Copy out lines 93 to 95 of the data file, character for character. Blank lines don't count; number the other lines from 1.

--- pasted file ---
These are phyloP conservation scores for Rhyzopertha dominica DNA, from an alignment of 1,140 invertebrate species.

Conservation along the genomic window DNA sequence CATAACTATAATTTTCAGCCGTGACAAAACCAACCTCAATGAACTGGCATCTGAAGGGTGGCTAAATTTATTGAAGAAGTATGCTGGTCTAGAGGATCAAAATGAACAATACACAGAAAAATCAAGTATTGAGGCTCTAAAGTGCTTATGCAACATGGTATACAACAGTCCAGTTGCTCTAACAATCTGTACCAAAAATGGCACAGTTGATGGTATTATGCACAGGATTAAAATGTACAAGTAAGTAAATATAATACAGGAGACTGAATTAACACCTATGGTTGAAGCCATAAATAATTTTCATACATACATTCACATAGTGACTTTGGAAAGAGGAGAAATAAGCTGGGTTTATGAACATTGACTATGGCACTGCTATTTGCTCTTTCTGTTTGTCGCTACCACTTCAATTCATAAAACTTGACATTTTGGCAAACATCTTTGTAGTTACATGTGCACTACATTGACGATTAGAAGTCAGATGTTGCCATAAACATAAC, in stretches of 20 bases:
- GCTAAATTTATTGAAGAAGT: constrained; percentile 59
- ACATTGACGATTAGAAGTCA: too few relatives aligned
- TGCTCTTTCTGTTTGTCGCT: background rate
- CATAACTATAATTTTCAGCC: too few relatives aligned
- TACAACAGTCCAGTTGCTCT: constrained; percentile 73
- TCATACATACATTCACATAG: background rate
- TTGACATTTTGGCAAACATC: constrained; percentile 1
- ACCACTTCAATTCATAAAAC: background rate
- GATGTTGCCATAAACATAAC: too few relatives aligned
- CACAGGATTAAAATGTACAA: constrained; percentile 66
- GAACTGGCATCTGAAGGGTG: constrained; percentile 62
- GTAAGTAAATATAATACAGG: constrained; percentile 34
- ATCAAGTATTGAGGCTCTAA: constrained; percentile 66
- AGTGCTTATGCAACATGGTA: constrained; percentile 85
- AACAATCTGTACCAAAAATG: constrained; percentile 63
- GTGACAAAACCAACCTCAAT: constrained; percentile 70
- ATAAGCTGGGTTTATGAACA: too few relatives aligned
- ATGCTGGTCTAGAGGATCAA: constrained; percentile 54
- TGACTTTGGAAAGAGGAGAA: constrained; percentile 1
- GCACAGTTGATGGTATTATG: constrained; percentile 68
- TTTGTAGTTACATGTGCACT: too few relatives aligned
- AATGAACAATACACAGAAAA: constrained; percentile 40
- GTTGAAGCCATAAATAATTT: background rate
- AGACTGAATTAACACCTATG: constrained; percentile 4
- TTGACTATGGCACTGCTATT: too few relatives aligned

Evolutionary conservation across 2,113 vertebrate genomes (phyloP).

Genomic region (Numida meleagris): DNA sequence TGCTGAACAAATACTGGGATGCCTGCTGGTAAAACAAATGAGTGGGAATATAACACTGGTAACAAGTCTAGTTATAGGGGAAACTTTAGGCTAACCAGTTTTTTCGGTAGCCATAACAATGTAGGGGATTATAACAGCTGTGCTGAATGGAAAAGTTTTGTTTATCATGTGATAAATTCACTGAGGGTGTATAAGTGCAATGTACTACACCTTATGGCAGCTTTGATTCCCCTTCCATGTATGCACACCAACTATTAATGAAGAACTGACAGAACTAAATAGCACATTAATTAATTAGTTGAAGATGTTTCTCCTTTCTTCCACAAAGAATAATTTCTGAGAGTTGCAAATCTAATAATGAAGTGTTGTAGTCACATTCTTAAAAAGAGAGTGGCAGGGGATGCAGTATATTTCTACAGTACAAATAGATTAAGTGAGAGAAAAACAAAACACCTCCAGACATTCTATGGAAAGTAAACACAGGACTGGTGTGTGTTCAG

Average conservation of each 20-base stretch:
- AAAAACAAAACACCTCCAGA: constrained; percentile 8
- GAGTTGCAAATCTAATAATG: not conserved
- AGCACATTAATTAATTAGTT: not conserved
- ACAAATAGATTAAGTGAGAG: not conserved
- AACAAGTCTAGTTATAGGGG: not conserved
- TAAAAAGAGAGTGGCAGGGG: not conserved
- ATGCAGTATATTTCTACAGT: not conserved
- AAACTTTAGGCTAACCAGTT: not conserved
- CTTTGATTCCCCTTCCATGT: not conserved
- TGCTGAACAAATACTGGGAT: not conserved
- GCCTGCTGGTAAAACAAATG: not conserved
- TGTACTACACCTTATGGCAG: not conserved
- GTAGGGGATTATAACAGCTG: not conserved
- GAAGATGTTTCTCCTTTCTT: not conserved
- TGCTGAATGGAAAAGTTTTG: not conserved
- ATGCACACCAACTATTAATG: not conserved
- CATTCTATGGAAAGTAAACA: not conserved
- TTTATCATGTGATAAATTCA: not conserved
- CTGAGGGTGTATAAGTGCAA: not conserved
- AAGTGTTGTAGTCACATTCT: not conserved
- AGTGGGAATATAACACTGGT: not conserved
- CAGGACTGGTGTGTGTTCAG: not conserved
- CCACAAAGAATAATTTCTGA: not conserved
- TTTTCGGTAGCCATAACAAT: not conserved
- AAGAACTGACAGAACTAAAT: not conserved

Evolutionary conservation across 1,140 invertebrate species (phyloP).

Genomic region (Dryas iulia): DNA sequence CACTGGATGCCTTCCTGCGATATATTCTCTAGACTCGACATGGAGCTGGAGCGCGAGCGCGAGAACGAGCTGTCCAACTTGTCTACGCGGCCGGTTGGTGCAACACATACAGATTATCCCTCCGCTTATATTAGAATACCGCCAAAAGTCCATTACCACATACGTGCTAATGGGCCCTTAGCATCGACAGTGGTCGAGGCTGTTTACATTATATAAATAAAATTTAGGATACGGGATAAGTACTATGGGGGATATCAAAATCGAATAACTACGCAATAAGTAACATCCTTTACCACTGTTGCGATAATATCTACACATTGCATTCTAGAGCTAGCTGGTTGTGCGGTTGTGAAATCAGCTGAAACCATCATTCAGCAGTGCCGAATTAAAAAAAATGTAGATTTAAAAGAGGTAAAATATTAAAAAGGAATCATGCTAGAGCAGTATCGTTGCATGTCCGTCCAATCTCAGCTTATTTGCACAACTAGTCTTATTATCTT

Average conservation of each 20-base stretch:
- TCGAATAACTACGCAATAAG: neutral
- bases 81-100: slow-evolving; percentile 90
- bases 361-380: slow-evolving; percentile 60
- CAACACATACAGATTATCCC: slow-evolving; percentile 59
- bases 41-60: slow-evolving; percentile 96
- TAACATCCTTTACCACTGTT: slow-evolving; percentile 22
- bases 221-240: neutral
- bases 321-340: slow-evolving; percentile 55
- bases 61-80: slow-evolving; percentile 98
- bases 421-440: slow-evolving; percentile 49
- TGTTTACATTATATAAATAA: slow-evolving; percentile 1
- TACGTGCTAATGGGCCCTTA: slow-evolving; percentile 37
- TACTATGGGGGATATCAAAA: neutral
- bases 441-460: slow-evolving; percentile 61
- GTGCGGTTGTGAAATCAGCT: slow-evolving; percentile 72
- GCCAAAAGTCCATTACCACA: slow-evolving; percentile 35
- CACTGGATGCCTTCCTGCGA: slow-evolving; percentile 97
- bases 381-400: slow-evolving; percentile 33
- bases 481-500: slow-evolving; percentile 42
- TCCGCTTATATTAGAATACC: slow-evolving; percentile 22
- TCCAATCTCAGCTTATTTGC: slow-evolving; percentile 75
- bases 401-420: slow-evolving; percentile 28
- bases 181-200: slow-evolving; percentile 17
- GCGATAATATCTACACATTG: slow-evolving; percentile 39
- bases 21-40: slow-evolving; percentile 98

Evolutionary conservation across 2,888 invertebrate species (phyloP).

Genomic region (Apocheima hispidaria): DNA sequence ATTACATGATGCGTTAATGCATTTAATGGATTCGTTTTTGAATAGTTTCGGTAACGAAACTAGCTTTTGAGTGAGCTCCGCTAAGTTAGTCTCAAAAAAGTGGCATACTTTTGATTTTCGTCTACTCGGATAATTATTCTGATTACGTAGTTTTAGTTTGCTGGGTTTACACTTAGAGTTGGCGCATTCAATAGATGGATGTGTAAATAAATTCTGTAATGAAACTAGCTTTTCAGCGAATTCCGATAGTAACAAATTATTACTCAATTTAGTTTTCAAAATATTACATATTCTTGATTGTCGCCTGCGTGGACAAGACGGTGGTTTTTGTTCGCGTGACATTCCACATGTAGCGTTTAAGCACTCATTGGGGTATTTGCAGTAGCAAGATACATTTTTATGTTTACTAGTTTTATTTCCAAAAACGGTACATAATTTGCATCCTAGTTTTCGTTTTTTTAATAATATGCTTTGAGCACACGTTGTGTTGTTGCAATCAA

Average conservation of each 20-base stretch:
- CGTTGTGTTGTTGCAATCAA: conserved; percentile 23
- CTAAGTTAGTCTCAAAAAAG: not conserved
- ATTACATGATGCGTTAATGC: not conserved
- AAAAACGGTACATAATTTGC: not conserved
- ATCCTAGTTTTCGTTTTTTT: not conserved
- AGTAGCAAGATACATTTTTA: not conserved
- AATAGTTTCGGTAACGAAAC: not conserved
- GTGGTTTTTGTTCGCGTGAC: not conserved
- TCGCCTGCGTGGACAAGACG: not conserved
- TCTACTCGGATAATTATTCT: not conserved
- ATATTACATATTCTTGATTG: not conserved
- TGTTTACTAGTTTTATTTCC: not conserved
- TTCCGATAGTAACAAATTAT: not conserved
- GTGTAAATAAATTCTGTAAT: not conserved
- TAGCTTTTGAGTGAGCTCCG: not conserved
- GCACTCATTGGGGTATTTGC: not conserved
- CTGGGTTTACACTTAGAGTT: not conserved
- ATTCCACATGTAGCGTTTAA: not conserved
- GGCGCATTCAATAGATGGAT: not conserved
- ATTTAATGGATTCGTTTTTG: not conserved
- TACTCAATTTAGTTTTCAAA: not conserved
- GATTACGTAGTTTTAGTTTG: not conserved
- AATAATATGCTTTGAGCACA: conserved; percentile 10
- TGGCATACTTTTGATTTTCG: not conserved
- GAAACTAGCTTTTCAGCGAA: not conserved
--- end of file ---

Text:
- AATAGTTTCGGTAACGAAAC: not conserved
- GTGGTTTTTGTTCGCGTGAC: not conserved
- TCGCCTGCGTGGACAAGACG: not conserved